Despite the influence of the pandemic, the seeds of the record were planted in 2017, Roche said, when her sister Maggie died after struggling with breast cancer, and then, four months later, her mother also passed away. Maggie’s presence is evident throughout the wistful album; an unrecorded song of hers, “Jane,” is included.

“She was a private person,” Roche wrote on their Facebook page the day Maggie died, “too sensitive and shy for this world, but brimming with life, love, and talent. … We spent the last month and a half helping each other through her final journey, now I have to let her go. I’m heartbroken. I adored her….It’ll be hard for me to carry on without her.”

cd cover In the title song, “I can still hear you,” the lyrics look through the present to the past.

“From all of the people/below and above/to all the things we need to be careful of,” the narrators sing in close, sweet harmony to steadfast guitars and quiet but determined instrumental accompaniment. “Between a few wild rides/Surrounded on all sides/I can still hear you.”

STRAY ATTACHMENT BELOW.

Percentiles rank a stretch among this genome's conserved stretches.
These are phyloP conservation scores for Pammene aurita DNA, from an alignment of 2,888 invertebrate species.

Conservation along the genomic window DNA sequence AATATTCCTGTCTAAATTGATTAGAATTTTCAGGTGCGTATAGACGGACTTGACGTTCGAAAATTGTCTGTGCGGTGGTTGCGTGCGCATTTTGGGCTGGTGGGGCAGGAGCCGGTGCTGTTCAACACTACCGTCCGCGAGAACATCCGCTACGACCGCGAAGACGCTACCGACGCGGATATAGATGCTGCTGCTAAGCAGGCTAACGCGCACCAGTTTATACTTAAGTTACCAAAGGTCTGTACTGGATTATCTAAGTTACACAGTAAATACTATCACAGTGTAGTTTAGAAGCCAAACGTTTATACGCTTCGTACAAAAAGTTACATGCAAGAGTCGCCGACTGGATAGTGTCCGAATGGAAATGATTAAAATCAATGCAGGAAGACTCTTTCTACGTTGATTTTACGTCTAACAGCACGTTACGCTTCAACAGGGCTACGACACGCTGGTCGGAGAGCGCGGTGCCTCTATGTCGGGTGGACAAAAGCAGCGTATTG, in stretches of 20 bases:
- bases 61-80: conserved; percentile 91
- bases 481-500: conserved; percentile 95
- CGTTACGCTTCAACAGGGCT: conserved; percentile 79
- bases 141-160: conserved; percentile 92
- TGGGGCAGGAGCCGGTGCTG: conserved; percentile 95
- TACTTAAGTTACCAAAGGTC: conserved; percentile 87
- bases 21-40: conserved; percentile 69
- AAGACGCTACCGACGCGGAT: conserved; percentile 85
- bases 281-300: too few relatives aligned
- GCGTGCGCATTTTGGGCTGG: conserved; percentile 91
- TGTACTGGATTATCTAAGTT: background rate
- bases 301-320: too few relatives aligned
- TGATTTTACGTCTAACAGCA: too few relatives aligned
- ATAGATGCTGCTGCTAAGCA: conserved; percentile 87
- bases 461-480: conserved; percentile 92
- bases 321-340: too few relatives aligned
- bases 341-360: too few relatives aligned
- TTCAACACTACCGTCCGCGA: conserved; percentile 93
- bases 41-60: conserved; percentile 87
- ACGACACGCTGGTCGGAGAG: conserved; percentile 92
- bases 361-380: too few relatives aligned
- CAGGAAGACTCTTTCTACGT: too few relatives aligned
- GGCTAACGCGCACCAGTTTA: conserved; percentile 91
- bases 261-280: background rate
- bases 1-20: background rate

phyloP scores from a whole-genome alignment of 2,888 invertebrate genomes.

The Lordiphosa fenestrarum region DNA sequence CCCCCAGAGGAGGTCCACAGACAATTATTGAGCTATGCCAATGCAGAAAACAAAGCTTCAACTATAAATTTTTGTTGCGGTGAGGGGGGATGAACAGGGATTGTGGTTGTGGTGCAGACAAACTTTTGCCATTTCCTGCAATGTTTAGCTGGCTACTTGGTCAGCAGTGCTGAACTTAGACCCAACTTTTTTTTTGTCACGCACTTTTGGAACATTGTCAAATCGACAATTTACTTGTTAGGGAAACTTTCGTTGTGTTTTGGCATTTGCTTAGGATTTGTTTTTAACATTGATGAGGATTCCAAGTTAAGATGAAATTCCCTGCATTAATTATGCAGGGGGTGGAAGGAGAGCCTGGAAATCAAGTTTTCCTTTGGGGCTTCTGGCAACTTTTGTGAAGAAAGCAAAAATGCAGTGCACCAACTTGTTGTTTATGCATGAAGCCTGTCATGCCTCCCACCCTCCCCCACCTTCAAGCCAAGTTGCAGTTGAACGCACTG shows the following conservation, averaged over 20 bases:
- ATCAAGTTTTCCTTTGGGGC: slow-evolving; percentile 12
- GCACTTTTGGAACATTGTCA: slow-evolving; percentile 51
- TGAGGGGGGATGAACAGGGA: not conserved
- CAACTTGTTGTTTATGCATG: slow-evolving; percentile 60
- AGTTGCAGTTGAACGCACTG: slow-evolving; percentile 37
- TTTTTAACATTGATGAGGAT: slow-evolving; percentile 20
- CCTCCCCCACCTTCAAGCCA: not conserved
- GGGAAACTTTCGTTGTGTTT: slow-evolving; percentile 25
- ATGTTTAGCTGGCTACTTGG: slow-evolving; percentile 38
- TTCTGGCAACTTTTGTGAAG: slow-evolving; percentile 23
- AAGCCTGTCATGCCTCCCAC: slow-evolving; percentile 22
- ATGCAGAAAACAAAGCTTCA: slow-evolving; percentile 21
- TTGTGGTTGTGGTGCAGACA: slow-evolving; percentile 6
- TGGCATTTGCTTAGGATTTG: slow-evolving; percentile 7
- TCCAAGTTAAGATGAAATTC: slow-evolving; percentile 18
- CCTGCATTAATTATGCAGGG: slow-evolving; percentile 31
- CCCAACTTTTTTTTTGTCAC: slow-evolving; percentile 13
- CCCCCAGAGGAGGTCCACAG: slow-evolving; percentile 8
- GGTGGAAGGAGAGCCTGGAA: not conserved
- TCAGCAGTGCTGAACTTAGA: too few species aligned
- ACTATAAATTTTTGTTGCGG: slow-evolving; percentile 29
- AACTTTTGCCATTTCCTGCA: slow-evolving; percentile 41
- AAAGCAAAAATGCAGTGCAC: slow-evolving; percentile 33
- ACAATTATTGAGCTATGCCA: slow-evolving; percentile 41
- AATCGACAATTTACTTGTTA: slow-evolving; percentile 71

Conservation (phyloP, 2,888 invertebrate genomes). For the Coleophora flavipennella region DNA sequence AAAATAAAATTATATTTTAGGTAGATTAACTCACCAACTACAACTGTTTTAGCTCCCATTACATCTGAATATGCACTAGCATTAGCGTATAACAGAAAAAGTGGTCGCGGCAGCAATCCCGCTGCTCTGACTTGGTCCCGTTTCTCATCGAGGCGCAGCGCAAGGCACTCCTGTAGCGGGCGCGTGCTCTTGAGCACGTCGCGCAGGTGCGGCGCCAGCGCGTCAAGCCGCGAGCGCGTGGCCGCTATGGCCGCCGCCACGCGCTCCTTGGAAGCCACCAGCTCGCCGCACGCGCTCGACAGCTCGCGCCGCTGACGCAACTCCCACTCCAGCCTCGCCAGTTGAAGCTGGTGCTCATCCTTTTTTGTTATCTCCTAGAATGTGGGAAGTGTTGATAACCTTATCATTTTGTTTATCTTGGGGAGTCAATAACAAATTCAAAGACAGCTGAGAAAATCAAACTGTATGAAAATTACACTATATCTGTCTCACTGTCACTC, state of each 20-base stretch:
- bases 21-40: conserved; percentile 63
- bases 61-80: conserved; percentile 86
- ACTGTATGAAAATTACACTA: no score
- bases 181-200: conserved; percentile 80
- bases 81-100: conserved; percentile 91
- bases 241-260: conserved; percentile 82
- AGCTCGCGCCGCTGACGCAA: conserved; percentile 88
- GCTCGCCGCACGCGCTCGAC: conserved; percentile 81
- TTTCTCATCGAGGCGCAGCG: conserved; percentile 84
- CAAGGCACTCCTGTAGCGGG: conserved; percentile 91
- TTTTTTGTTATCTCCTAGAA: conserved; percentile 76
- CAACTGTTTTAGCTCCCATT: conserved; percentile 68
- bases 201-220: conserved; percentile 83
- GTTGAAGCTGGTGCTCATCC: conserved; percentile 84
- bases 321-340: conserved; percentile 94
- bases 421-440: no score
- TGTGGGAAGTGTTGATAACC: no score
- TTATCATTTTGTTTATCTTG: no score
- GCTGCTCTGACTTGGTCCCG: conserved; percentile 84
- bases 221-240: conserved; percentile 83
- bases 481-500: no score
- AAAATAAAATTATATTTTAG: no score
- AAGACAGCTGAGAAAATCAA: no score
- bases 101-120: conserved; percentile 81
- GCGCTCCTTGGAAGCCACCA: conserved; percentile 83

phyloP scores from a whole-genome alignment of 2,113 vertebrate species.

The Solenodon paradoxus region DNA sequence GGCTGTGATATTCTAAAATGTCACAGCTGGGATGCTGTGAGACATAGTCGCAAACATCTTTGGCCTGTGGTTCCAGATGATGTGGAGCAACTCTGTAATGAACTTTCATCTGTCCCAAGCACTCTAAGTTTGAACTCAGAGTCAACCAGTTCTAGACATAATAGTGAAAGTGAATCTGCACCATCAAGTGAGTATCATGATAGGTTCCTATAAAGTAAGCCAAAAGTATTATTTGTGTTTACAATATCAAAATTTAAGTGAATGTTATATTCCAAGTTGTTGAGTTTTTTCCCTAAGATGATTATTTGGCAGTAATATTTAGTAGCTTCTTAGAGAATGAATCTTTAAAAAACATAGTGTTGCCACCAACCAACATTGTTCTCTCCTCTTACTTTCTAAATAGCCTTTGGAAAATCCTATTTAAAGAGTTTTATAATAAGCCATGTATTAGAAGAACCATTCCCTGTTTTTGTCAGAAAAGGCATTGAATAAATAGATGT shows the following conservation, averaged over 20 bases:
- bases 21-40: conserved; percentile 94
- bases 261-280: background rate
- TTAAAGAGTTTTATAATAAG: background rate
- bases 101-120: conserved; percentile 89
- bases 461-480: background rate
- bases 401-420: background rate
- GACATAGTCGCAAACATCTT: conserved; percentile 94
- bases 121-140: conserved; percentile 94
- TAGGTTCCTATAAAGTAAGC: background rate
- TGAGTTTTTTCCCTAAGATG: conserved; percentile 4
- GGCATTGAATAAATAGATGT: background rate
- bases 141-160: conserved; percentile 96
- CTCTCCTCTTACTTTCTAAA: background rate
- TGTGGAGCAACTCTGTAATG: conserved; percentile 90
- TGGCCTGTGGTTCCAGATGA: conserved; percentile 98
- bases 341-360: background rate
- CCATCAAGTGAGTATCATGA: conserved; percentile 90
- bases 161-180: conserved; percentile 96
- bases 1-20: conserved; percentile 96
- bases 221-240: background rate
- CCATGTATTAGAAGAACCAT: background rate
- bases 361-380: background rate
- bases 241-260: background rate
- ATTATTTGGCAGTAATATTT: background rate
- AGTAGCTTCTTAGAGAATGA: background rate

Roche said Maggie’s song “Jane” was a long-time favorite of Wainwright’s and so they decided to include it. “It's a love song to a woman,” she said, “a lot of the songs [on the album] are love songs to women, which they could use in this last four years….I've been horrified, watching my entire lifetime of women's rights and feminism and stuff like that, be completely threatened so intensely.

“I do feel like the material on the record was inspired a lot by the ‘me too’ movement,” she continued. “I wanted to make a record, both of us did, that had a strong female voice without any apology for that.”

While most of the songs on the album are originals, there are several covers, including “It’s Not Easy Being Green,” first written for and performed by that so-versatile-he’s-amphibious singer Kermit the Frog. While at first glance it might seem an odd choice, the narrator’s finding of the extraordinary in the ordinary make it a fitting coda to an album sent out as a message of hope: